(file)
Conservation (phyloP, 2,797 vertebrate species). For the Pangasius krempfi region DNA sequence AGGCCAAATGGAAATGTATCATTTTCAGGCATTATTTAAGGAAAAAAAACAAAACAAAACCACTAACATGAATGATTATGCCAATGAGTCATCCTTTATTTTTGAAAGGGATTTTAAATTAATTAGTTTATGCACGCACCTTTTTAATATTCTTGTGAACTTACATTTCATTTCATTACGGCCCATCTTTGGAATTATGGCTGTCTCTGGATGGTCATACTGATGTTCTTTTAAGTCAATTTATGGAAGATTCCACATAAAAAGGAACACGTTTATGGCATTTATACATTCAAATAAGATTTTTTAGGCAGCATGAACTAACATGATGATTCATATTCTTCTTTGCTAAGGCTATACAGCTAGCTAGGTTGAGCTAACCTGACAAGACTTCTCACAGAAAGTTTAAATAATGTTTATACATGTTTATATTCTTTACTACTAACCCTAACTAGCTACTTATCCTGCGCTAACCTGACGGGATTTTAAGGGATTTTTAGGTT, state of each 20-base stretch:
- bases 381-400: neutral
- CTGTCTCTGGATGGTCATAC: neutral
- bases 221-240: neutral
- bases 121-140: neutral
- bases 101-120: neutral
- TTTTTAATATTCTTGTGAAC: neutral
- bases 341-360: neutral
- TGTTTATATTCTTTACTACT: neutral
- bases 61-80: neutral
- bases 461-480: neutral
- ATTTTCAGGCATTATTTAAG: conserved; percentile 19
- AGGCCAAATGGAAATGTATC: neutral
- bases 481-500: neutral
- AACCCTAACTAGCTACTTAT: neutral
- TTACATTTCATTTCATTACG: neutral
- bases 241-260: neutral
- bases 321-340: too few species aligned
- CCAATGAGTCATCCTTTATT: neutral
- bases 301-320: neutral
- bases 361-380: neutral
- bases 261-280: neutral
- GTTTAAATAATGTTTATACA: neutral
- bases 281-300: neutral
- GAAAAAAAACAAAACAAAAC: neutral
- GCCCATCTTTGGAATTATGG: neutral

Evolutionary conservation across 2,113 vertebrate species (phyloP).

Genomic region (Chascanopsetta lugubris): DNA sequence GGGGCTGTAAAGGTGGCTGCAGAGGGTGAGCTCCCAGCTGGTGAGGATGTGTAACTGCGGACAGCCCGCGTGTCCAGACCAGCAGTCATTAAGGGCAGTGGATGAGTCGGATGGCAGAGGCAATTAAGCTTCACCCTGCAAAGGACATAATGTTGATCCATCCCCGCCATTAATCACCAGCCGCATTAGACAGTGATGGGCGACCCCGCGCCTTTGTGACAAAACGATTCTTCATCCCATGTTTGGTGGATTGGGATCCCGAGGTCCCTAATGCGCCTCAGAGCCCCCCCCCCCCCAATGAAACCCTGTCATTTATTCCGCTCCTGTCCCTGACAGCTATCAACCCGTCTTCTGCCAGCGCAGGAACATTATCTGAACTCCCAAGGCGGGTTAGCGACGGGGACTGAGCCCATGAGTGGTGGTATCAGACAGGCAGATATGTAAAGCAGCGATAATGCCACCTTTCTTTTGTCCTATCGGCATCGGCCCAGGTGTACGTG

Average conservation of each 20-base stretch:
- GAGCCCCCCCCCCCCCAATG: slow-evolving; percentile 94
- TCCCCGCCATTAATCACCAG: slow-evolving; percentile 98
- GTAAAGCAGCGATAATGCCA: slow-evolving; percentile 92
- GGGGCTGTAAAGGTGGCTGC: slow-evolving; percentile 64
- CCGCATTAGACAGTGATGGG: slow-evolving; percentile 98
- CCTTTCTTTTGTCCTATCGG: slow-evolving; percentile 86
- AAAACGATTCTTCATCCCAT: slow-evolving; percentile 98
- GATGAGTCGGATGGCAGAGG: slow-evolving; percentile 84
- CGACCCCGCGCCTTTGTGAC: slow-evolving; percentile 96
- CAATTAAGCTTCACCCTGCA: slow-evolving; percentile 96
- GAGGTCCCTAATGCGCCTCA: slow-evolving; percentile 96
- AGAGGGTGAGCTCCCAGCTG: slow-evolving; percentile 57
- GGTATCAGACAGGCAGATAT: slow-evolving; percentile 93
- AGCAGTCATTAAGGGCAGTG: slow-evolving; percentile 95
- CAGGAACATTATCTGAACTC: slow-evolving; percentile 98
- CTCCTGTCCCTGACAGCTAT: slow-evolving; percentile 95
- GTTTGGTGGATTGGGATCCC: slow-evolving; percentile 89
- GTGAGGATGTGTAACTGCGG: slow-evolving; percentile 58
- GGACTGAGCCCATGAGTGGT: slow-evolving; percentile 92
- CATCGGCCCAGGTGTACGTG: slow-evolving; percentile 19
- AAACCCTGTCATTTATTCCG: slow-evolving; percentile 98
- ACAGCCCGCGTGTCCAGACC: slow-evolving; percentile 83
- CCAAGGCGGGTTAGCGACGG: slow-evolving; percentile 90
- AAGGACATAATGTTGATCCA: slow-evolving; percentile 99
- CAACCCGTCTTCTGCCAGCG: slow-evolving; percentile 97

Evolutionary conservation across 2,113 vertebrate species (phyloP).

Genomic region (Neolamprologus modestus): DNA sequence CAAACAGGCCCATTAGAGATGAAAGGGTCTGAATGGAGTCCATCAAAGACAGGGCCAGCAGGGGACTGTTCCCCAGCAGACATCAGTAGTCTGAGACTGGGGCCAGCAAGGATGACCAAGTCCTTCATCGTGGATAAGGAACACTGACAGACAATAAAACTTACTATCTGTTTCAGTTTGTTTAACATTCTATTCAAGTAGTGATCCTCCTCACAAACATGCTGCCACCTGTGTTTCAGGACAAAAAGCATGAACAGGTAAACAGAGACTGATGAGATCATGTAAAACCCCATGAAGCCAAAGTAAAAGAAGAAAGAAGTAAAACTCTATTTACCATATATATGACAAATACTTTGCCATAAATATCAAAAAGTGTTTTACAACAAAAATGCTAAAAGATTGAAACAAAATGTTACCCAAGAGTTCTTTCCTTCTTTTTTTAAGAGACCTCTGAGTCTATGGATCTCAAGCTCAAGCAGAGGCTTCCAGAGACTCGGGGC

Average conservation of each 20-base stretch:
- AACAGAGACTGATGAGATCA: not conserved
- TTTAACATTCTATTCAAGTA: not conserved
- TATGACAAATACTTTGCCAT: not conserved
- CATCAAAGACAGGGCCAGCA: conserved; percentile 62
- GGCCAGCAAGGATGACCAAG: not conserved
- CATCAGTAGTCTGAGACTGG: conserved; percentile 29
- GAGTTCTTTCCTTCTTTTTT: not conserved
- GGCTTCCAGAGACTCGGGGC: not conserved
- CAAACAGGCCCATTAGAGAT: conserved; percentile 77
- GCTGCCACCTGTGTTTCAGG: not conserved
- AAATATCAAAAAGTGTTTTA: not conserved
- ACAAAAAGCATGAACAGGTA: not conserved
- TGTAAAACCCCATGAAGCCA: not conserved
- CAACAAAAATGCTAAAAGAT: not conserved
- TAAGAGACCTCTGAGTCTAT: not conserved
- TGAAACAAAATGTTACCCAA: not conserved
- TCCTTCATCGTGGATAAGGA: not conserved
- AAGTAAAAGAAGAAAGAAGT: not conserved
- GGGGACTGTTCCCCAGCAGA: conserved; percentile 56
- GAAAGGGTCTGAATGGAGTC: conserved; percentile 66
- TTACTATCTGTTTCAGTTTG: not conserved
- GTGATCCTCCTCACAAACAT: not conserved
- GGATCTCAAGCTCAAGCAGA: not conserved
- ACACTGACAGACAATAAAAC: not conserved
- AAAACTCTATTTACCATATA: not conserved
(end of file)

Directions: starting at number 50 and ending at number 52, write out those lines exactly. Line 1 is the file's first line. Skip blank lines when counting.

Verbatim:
- AAACCCTGTCATTTATTCCG: slow-evolving; percentile 98
- ACAGCCCGCGTGTCCAGACC: slow-evolving; percentile 83
- CCAAGGCGGGTTAGCGACGG: slow-evolving; percentile 90